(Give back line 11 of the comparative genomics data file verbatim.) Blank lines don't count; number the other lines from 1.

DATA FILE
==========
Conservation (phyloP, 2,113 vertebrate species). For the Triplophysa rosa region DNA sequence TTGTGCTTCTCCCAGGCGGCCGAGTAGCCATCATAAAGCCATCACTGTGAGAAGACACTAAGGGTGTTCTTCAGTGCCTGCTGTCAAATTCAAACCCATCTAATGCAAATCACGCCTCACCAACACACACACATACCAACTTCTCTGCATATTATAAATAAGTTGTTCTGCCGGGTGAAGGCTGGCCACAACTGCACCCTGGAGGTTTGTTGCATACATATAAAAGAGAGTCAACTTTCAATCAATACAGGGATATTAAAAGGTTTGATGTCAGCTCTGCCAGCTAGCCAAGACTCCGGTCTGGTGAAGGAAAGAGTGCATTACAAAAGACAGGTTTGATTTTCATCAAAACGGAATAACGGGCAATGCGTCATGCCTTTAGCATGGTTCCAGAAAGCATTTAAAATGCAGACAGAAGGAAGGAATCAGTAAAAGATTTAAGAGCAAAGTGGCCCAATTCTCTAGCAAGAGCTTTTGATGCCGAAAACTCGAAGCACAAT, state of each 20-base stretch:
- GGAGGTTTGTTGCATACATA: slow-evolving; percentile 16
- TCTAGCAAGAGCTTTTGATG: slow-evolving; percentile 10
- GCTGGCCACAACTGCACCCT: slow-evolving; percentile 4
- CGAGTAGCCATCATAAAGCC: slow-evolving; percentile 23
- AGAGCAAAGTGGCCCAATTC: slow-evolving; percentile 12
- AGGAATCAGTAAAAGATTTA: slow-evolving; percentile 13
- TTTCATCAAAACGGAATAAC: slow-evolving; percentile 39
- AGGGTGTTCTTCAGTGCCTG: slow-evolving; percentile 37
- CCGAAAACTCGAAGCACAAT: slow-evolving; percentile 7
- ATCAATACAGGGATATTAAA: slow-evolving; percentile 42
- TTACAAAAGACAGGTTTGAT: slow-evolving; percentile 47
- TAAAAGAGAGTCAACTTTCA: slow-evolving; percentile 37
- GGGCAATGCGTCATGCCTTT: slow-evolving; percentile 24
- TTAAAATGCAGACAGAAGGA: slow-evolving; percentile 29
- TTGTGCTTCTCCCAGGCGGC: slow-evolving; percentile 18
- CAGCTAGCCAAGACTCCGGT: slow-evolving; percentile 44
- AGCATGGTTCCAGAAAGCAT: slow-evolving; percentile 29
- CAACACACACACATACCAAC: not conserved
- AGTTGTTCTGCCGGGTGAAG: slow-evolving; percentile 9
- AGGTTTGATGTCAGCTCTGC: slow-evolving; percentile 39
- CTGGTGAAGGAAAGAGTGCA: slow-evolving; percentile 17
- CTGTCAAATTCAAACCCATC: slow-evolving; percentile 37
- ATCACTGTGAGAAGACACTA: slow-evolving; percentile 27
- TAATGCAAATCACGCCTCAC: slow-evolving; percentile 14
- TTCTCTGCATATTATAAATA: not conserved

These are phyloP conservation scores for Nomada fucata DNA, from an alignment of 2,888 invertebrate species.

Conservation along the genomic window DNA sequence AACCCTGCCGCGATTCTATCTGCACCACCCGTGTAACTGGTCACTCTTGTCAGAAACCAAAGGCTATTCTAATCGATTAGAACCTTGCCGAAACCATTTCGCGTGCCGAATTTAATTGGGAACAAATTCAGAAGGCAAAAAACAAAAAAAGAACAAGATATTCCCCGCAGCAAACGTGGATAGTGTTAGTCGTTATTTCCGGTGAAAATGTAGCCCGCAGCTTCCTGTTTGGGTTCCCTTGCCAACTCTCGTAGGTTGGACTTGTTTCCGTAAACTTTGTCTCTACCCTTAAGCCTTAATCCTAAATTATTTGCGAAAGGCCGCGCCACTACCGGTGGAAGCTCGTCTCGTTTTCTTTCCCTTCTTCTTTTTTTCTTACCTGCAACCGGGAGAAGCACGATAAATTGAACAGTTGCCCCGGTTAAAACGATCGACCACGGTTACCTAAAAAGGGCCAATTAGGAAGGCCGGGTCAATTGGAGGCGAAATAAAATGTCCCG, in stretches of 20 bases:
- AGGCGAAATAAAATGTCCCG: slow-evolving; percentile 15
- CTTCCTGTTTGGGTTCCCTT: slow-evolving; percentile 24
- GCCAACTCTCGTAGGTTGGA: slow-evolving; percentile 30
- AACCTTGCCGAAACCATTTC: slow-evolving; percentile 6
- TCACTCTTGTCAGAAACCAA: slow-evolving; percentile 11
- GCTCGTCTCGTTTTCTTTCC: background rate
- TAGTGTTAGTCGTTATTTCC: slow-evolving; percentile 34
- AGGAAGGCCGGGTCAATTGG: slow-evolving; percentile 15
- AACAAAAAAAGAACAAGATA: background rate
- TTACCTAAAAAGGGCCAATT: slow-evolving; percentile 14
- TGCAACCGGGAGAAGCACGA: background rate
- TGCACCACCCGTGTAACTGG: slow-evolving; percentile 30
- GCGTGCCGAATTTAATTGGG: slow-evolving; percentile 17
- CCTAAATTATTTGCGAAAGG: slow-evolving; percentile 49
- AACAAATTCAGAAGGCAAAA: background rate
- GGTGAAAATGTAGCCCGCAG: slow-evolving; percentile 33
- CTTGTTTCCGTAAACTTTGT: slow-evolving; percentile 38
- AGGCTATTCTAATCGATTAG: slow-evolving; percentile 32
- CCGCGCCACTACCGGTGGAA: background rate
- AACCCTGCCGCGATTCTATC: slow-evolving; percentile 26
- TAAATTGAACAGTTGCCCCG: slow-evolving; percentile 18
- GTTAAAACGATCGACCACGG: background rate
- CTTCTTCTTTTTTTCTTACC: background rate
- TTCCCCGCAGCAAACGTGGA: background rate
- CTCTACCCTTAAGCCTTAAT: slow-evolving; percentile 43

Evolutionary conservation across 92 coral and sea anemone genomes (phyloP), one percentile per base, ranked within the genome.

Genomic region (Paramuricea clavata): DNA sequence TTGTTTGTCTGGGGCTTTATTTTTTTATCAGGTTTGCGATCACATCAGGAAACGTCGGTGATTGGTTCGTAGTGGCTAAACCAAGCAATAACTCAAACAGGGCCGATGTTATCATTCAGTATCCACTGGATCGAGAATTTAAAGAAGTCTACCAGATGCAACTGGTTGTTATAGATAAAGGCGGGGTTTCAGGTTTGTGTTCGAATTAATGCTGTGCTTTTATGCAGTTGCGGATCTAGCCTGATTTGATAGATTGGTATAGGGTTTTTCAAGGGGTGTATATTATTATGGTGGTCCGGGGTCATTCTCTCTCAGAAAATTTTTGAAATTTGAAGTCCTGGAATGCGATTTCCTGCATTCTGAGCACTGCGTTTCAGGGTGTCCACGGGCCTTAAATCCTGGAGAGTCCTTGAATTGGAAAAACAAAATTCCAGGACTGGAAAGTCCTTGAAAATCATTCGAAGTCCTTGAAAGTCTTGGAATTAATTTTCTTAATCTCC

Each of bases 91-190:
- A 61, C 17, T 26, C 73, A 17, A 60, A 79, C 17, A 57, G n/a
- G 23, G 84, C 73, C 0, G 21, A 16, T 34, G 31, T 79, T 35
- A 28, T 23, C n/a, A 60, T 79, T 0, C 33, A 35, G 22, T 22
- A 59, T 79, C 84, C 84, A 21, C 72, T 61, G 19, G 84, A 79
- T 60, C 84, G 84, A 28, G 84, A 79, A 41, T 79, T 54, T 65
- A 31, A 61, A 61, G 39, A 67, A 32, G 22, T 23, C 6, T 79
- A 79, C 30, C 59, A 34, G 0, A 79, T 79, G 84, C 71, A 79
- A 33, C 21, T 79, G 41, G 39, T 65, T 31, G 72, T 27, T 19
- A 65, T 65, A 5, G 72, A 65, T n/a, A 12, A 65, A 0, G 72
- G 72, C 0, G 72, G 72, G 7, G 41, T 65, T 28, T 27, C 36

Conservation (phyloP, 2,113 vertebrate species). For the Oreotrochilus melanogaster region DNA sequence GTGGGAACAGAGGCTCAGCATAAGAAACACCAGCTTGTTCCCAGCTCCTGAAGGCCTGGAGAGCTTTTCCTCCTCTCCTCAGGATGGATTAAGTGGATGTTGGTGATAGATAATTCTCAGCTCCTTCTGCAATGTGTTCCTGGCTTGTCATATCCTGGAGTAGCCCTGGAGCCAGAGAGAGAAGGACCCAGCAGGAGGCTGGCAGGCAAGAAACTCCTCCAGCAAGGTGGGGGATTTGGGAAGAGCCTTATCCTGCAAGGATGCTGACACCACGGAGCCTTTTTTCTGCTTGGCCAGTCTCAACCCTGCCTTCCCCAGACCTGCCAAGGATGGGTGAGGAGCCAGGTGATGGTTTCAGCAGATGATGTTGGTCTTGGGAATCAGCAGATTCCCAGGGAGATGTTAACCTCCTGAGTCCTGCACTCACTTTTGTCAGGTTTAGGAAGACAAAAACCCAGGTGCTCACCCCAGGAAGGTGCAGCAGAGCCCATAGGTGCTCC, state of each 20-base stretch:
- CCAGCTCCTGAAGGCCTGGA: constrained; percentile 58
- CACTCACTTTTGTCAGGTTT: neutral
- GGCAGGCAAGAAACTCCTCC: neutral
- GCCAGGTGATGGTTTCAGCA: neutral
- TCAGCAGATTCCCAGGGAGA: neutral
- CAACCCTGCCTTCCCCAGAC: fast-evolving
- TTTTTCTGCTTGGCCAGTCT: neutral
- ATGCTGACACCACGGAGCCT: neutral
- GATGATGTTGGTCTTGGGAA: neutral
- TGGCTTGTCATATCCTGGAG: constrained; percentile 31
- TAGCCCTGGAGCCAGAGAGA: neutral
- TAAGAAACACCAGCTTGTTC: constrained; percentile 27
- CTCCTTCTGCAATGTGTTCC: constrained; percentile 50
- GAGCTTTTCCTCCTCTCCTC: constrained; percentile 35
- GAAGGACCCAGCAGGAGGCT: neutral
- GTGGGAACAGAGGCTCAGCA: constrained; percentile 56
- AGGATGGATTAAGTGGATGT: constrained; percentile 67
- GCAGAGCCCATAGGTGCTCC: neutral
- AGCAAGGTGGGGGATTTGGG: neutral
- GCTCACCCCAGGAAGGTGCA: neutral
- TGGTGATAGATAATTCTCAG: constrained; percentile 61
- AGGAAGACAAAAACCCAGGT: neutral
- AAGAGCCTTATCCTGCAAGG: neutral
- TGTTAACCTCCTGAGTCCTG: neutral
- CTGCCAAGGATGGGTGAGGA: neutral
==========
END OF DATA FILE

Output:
- ATCAATACAGGGATATTAAA: slow-evolving; percentile 42